Funding Fair Fares should be a city responsibility
On March 19, the Metropolitan Transportation Authority increased fares on its monthly and weekly passes, with a monthly MetroCard now costing $121. While the transit system remains a bargain for most New Yorkers, regular fare hikes in recent years have increased the strain on low-income New Yorkers. The Fair Fares proposal to subsidize fares for low-wage workers is worth enacting, and the costs of providing this subsidy should be borne by New York City.
The MTA’s recent fare hike is necessary to maintain an extensive public transit network that operates 24 hours a day, seven days a week. The scope of operation and frequency of service allow New Yorkers, commuters and visitors to get to work, visit friends and enjoy cultural and recreational activities – without the cost of car ownership or the frustration of sitting in rush hour traffic. And even with biennial fare hikes in recent years, the price of a MetroCard swipe has grown more slowly since 1996 than other New York essentials, like a pizza pie.
For most New Yorkers, the cost of a monthly MetroCard is well below 15 percent of income, the threshold for affordable transit costs established by the U.S. Department of Housing and Urban Development. But for low-income residents, the cost of a monthly MetroCard is a large slice of their household budget: It adds up to $1,452 annually, approaching the unaffordability benchmark for a single worker with earnings at the federal poverty line.
The Community Service Society of New York and the Riders Alliance have proposed half-price fares for working-age adults who have incomes at or below the federal poverty line to support their ability to work, go to school and take other steps to advance economically. The Fair Fares proposal is a reasonable measure in line with mayoral priorities to promote work, increase job training, reduce income inequality and generally make New York City more affordable for all.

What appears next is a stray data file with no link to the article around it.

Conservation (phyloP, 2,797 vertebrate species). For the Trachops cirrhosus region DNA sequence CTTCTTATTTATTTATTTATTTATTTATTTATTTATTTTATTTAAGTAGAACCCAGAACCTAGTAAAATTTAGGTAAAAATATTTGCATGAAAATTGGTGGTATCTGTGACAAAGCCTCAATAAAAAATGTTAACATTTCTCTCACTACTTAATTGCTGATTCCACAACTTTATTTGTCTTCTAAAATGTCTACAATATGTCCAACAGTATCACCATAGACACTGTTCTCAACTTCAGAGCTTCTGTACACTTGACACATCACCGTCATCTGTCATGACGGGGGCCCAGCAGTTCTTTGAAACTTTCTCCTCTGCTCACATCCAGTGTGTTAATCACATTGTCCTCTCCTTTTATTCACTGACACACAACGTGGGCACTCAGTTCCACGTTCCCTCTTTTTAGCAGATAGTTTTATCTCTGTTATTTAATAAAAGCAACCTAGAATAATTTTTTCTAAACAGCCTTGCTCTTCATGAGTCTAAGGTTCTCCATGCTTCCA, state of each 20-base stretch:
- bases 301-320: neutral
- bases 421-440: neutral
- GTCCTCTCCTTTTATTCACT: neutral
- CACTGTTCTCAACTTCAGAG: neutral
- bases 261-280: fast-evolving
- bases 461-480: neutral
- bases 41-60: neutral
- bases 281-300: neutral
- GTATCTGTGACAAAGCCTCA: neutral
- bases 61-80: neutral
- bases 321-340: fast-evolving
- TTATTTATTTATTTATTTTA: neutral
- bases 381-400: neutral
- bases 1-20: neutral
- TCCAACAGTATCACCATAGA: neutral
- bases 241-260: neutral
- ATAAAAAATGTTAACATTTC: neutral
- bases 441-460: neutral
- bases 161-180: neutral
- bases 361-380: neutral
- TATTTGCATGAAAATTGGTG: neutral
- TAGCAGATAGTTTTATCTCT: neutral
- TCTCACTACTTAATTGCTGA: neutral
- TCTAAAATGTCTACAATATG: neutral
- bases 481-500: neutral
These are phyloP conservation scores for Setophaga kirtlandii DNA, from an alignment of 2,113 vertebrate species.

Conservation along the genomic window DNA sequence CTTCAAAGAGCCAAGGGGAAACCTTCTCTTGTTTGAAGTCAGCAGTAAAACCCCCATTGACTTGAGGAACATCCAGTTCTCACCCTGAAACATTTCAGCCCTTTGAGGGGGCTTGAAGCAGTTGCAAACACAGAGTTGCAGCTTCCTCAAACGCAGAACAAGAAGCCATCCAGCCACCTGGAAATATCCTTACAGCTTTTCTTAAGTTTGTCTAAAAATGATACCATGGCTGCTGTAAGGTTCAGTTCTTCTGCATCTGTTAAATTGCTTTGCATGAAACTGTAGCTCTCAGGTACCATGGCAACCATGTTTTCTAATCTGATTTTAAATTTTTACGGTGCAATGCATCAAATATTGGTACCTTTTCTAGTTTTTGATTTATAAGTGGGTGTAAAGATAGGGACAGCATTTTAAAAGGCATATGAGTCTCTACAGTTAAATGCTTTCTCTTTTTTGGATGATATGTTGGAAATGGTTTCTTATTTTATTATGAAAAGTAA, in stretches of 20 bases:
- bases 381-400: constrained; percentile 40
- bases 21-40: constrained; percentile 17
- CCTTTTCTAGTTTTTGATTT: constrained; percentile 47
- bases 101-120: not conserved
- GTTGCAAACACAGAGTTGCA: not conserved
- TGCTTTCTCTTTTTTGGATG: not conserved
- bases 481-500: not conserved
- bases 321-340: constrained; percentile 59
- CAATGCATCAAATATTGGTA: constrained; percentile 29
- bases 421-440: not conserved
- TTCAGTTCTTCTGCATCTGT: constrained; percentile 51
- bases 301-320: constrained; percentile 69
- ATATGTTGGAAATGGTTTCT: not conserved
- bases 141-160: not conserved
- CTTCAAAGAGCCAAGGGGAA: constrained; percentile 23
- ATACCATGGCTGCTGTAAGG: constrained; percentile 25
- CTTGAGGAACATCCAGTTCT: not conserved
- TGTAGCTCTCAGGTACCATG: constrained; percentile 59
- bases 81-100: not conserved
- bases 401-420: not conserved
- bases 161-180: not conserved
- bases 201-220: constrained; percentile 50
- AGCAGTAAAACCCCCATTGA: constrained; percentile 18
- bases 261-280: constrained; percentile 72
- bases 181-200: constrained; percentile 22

New York City Mayor Bill de Blasio has stated that he supports the measure, but the city should not pick up the tab, which is estimated to be $212 million in foregone fare revenue.
Here are two counterarguments:
First, alternative funding sources are not appropriate. Subsidizing services to the poor with higher fares for other riders makes little sense; a broad tax base that draws resources from all wealthier New Yorkers, not just those relying on the subway, should back the commitment to broader opportunity. Moreover, the state should not bear the cost by giving more of its tax revenue to the MTA because the beneficiaries are limited to New York City residents and do not include those in other parts of the state.
Second, there is precedent for city-subsidized fare reductions to meet larger policy goals. The MTA provides discounted MetroCards to students and senior citizens, which costs the city $100 million a year. The city also subsidizes paratransit for users who are disabled and unable to fully access subway and bus services at a yearly cost of $130 million. In total, the city provides $1 billion in annual operating funds to the MTA, an amount that is substantial and recognizes the importance of the transit network to the city’s economy and way of life.
At $212 million, the Fair Fares proposal would represent less than one half of one percent of New York City’s $84.7 billion operating budget. If the mayor supports the policy, it should be a priority that is accommodated within the city’s financial plan.
Maria Doulis is vice president of the Citizens Budget Commission.